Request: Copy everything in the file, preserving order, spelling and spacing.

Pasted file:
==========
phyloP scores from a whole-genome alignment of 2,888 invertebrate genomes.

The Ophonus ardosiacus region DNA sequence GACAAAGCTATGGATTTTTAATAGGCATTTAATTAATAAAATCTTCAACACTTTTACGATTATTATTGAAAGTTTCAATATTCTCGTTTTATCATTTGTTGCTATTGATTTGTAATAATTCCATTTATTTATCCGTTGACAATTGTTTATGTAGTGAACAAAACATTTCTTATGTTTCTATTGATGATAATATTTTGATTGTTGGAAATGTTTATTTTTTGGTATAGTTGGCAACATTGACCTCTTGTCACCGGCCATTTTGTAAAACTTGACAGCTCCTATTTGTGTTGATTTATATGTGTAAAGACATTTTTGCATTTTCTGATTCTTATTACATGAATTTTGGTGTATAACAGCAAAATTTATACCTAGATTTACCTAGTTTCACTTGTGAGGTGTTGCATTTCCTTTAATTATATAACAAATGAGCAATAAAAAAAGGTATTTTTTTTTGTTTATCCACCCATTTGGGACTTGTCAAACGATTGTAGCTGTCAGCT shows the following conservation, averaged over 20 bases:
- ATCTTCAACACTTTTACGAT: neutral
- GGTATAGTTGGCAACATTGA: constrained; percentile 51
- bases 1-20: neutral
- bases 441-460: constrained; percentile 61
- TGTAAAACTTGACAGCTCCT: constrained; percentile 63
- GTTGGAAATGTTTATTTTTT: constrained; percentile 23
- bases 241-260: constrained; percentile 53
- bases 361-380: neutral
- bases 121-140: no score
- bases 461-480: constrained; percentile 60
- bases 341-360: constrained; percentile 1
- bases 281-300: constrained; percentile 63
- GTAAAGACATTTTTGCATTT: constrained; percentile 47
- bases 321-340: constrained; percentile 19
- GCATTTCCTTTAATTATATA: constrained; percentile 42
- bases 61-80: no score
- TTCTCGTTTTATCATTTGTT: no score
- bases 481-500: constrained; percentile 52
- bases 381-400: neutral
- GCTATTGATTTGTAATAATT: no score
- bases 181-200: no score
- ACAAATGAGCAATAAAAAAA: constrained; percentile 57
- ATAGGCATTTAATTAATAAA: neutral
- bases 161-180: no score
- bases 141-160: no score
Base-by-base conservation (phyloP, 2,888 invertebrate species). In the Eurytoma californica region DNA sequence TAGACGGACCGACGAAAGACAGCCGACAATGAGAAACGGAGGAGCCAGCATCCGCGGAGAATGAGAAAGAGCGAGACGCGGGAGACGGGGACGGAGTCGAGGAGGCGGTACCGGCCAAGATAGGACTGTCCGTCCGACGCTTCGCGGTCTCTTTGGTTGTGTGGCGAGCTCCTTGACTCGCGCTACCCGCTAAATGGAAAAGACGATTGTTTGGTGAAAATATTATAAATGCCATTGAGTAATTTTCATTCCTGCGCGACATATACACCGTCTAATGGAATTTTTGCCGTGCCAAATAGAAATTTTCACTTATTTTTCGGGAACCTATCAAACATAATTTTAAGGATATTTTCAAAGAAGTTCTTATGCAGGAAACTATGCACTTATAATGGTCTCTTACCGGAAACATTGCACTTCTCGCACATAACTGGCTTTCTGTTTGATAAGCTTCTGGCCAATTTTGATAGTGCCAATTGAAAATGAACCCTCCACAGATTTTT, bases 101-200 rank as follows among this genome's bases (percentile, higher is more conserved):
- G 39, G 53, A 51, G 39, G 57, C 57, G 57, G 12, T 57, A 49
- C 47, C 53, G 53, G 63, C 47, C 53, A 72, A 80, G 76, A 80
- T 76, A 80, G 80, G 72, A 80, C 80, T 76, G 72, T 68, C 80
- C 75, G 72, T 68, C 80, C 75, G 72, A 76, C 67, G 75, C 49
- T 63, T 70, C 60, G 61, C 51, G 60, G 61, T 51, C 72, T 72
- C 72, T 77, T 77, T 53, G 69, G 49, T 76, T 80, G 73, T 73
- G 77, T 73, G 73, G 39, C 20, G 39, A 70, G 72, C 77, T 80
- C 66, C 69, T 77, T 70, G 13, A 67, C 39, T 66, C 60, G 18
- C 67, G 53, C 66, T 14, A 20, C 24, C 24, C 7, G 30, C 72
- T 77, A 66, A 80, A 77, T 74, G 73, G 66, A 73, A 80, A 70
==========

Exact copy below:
phyloP scores from a whole-genome alignment of 2,888 invertebrate genomes.

The Ophonus ardosiacus region DNA sequence GACAAAGCTATGGATTTTTAATAGGCATTTAATTAATAAAATCTTCAACACTTTTACGATTATTATTGAAAGTTTCAATATTCTCGTTTTATCATTTGTTGCTATTGATTTGTAATAATTCCATTTATTTATCCGTTGACAATTGTTTATGTAGTGAACAAAACATTTCTTATGTTTCTATTGATGATAATATTTTGATTGTTGGAAATGTTTATTTTTTGGTATAGTTGGCAACATTGACCTCTTGTCACCGGCCATTTTGTAAAACTTGACAGCTCCTATTTGTGTTGATTTATATGTGTAAAGACATTTTTGCATTTTCTGATTCTTATTACATGAATTTTGGTGTATAACAGCAAAATTTATACCTAGATTTACCTAGTTTCACTTGTGAGGTGTTGCATTTCCTTTAATTATATAACAAATGAGCAATAAAAAAAGGTATTTTTTTTTGTTTATCCACCCATTTGGGACTTGTCAAACGATTGTAGCTGTCAGCT shows the following conservation, averaged over 20 bases:
- ATCTTCAACACTTTTACGAT: neutral
- GGTATAGTTGGCAACATTGA: constrained; percentile 51
- bases 1-20: neutral
- bases 441-460: constrained; percentile 61
- TGTAAAACTTGACAGCTCCT: constrained; percentile 63
- GTTGGAAATGTTTATTTTTT: constrained; percentile 23
- bases 241-260: constrained; percentile 53
- bases 361-380: neutral
- bases 121-140: no score
- bases 461-480: constrained; percentile 60
- bases 341-360: constrained; percentile 1
- bases 281-300: constrained; percentile 63
- GTAAAGACATTTTTGCATTT: constrained; percentile 47
- bases 321-340: constrained; percentile 19
- GCATTTCCTTTAATTATATA: constrained; percentile 42
- bases 61-80: no score
- TTCTCGTTTTATCATTTGTT: no score
- bases 481-500: constrained; percentile 52
- bases 381-400: neutral
- GCTATTGATTTGTAATAATT: no score
- bases 181-200: no score
- ACAAATGAGCAATAAAAAAA: constrained; percentile 57
- ATAGGCATTTAATTAATAAA: neutral
- bases 161-180: no score
- bases 141-160: no score
Base-by-base conservation (phyloP, 2,888 invertebrate species). In the Eurytoma californica region DNA sequence TAGACGGACCGACGAAAGACAGCCGACAATGAGAAACGGAGGAGCCAGCATCCGCGGAGAATGAGAAAGAGCGAGACGCGGGAGACGGGGACGGAGTCGAGGAGGCGGTACCGGCCAAGATAGGACTGTCCGTCCGACGCTTCGCGGTCTCTTTGGTTGTGTGGCGAGCTCCTTGACTCGCGCTACCCGCTAAATGGAAAAGACGATTGTTTGGTGAAAATATTATAAATGCCATTGAGTAATTTTCATTCCTGCGCGACATATACACCGTCTAATGGAATTTTTGCCGTGCCAAATAGAAATTTTCACTTATTTTTCGGGAACCTATCAAACATAATTTTAAGGATATTTTCAAAGAAGTTCTTATGCAGGAAACTATGCACTTATAATGGTCTCTTACCGGAAACATTGCACTTCTCGCACATAACTGGCTTTCTGTTTGATAAGCTTCTGGCCAATTTTGATAGTGCCAATTGAAAATGAACCCTCCACAGATTTTT, bases 101-200 rank as follows among this genome's bases (percentile, higher is more conserved):
- G 39, G 53, A 51, G 39, G 57, C 57, G 57, G 12, T 57, A 49
- C 47, C 53, G 53, G 63, C 47, C 53, A 72, A 80, G 76, A 80
- T 76, A 80, G 80, G 72, A 80, C 80, T 76, G 72, T 68, C 80
- C 75, G 72, T 68, C 80, C 75, G 72, A 76, C 67, G 75, C 49
- T 63, T 70, C 60, G 61, C 51, G 60, G 61, T 51, C 72, T 72
- C 72, T 77, T 77, T 53, G 69, G 49, T 76, T 80, G 73, T 73
- G 77, T 73, G 73, G 39, C 20, G 39, A 70, G 72, C 77, T 80
- C 66, C 69, T 77, T 70, G 13, A 67, C 39, T 66, C 60, G 18
- C 67, G 53, C 66, T 14, A 20, C 24, C 24, C 7, G 30, C 72
- T 77, A 66, A 80, A 77, T 74, G 73, G 66, A 73, A 80, A 70